My previous post outlined the basics of Micro-Sponsorships. A Micro-Sponsorship takes what would be considered a small donation to a larger non-profit, say $5,000, and uses ZipSprout’s database to identify 5, 10, 15, or 20 small non-profits that meet a certain criteria (location, issue, population). Each of these small non-profits would receive a Micro-Sponsorship, between $250 and $1,000, no strings attached beyond a hearty “thank you” on the organization’s Web site and/or social media.
Great idea, right? It helps fund the long tail of non-profits, and there’s no restrictions on the funds – they support organizations that don’t have the resources (or name recognition) to fundraise, and they show confidence that these organizations are doing good and will continue to do good. But does it make sense in the real world?
In this post, we look at the size of non-profits. The Micro-Sponsorship concept depends on “the Long Tail” existing in the non-profit sector, so we analyzed IRS data to see what that sector actually looks like.
“Size” can be difficult to quantify – we looked at the data available and decided that annual budget would be a reasonable measure of size, particularly since we are thinking in the context of Micro-Sponsorships where a donation of $250 can make a significant impact for an organization with tiny budget. Annual budgets are not available in the data, but the IRS provides annual income which we use as a proxy. From the annual budget we can make a rough estimate of the number of employees – another measure of size. What we can’t capture is the size of impact – how many people are affected by the non-profit’s activities – but that can be misleading as some non-profits try to make a broad impact across a community while others focus on making a deep impact on a small number of people.
We looked at IRS Exempt Organization data and ZipSprout’s database of non-profit organizations and associations. We used filters to remove entities, such as trusts, that don’t fit the common perception of a “non-profit” from the IRS data.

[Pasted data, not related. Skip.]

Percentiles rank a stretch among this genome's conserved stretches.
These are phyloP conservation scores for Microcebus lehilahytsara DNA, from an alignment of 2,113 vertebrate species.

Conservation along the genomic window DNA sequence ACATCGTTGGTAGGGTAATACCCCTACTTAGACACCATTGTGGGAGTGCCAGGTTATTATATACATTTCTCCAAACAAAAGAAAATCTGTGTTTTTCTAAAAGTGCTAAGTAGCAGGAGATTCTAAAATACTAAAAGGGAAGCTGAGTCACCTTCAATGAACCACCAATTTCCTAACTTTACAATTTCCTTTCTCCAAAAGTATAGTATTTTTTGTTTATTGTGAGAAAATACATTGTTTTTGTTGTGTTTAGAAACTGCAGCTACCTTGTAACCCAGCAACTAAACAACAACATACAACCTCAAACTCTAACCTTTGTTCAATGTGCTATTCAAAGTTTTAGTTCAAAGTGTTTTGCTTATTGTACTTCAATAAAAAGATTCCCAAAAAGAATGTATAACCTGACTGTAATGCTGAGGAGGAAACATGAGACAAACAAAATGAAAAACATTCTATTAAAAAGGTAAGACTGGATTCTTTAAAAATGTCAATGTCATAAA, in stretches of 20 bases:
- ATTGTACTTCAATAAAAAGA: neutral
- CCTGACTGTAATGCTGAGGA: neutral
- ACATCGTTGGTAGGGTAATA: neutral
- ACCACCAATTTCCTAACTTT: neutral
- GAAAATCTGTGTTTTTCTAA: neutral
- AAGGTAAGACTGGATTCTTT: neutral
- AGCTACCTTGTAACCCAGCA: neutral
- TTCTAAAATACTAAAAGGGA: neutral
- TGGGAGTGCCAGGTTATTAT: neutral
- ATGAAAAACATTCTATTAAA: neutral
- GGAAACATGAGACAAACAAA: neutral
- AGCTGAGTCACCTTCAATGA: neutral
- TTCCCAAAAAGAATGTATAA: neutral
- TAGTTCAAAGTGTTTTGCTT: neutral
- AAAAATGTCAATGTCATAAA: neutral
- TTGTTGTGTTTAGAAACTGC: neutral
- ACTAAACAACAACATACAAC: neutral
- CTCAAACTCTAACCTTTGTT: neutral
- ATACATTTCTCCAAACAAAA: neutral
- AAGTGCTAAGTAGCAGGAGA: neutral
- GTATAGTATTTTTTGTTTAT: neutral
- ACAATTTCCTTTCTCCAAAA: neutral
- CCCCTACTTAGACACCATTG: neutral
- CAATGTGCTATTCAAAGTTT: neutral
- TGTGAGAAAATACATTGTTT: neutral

ZipSprout’s database grows daily. These statistics are based on a database extract from late August 2016, and while the exact numbers are already hopelessly outdated, we’re pretty confident that they are representative of our database today.
National Statistics on Non-profit Size
In the U.S. there are about 300,000 tax-exempt organizations that resemble the everyday idea of a non-profit organization or association. They have annual budgets ranging from $1 to hundreds of millions of dollars. We are looking for the “long tail,” so we divided the organizations into six size categories.
The first two categories really make up the “long tail” – these are organizations with annual budgets of less than $100,000, so they can only afford 1, 2, or maybe 3 full time employees focused on providing services and advocating for change. These organizations definitely don’t have a fundraising or development staff, and they probably have only one or two funding sources supplemented by one-off donations – prime candidates to make the most out of a Micro-Sponsorship. About 21% of all non-profits have an annual budget of less than $50,000 – that’s basically one full time employee scrounging for rent. Another 18% have a budget between $50,000 and $100,000 – so they’re operating on two shoestrings instead of one.
The next two categories cover small to mid-sized organizations. Organizations with budgets between $100,000 and $250,000 are still small, but are likely more stable, and make up 21% of all non-profits. These organizations face challenges of stability and growth – it’s hard enough fundraising to meet their budget, much less raise the $50,000 more every year they would need to hire another person or significantly expand their programs. The 11% of non-profits with annual budgets between $250,000 and $500,000 are the types of local organizations that are big enough for you to have heard of but not really know much about what they do.